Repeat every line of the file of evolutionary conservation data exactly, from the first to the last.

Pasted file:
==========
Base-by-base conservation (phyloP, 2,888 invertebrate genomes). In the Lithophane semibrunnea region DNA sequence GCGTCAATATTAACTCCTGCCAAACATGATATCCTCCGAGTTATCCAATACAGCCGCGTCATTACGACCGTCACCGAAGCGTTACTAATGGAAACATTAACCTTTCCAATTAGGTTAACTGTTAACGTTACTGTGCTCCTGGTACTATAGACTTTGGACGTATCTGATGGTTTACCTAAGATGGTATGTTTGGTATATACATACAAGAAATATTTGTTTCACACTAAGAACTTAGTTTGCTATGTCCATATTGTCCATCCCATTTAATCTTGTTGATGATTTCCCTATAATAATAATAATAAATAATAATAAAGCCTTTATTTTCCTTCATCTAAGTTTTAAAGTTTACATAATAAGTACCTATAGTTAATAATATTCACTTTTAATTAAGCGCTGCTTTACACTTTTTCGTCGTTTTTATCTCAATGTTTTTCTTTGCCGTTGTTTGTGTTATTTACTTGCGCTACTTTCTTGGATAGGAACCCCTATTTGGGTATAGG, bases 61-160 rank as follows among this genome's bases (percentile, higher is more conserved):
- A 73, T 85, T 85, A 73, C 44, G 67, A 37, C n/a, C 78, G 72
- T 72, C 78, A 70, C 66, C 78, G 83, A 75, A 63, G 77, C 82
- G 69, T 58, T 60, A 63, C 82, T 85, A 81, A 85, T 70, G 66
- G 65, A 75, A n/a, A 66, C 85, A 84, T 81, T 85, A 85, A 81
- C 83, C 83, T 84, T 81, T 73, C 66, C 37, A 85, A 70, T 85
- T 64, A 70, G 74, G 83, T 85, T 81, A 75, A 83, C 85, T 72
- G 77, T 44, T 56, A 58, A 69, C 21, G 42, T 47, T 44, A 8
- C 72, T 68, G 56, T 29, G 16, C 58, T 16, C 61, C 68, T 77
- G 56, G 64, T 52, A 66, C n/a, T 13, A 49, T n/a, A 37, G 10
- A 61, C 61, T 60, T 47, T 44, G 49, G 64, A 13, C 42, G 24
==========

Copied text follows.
Base-by-base conservation (phyloP, 2,888 invertebrate genomes). In the Lithophane semibrunnea region DNA sequence GCGTCAATATTAACTCCTGCCAAACATGATATCCTCCGAGTTATCCAATACAGCCGCGTCATTACGACCGTCACCGAAGCGTTACTAATGGAAACATTAACCTTTCCAATTAGGTTAACTGTTAACGTTACTGTGCTCCTGGTACTATAGACTTTGGACGTATCTGATGGTTTACCTAAGATGGTATGTTTGGTATATACATACAAGAAATATTTGTTTCACACTAAGAACTTAGTTTGCTATGTCCATATTGTCCATCCCATTTAATCTTGTTGATGATTTCCCTATAATAATAATAATAAATAATAATAAAGCCTTTATTTTCCTTCATCTAAGTTTTAAAGTTTACATAATAAGTACCTATAGTTAATAATATTCACTTTTAATTAAGCGCTGCTTTACACTTTTTCGTCGTTTTTATCTCAATGTTTTTCTTTGCCGTTGTTTGTGTTATTTACTTGCGCTACTTTCTTGGATAGGAACCCCTATTTGGGTATAGG, bases 61-160 rank as follows among this genome's bases (percentile, higher is more conserved):
- A 73, T 85, T 85, A 73, C 44, G 67, A 37, C n/a, C 78, G 72
- T 72, C 78, A 70, C 66, C 78, G 83, A 75, A 63, G 77, C 82
- G 69, T 58, T 60, A 63, C 82, T 85, A 81, A 85, T 70, G 66
- G 65, A 75, A n/a, A 66, C 85, A 84, T 81, T 85, A 85, A 81
- C 83, C 83, T 84, T 81, T 73, C 66, C 37, A 85, A 70, T 85
- T 64, A 70, G 74, G 83, T 85, T 81, A 75, A 83, C 85, T 72
- G 77, T 44, T 56, A 58, A 69, C 21, G 42, T 47, T 44, A 8
- C 72, T 68, G 56, T 29, G 16, C 58, T 16, C 61, C 68, T 77
- G 56, G 64, T 52, A 66, C n/a, T 13, A 49, T n/a, A 37, G 10
- A 61, C 61, T 60, T 47, T 44, G 49, G 64, A 13, C 42, G 24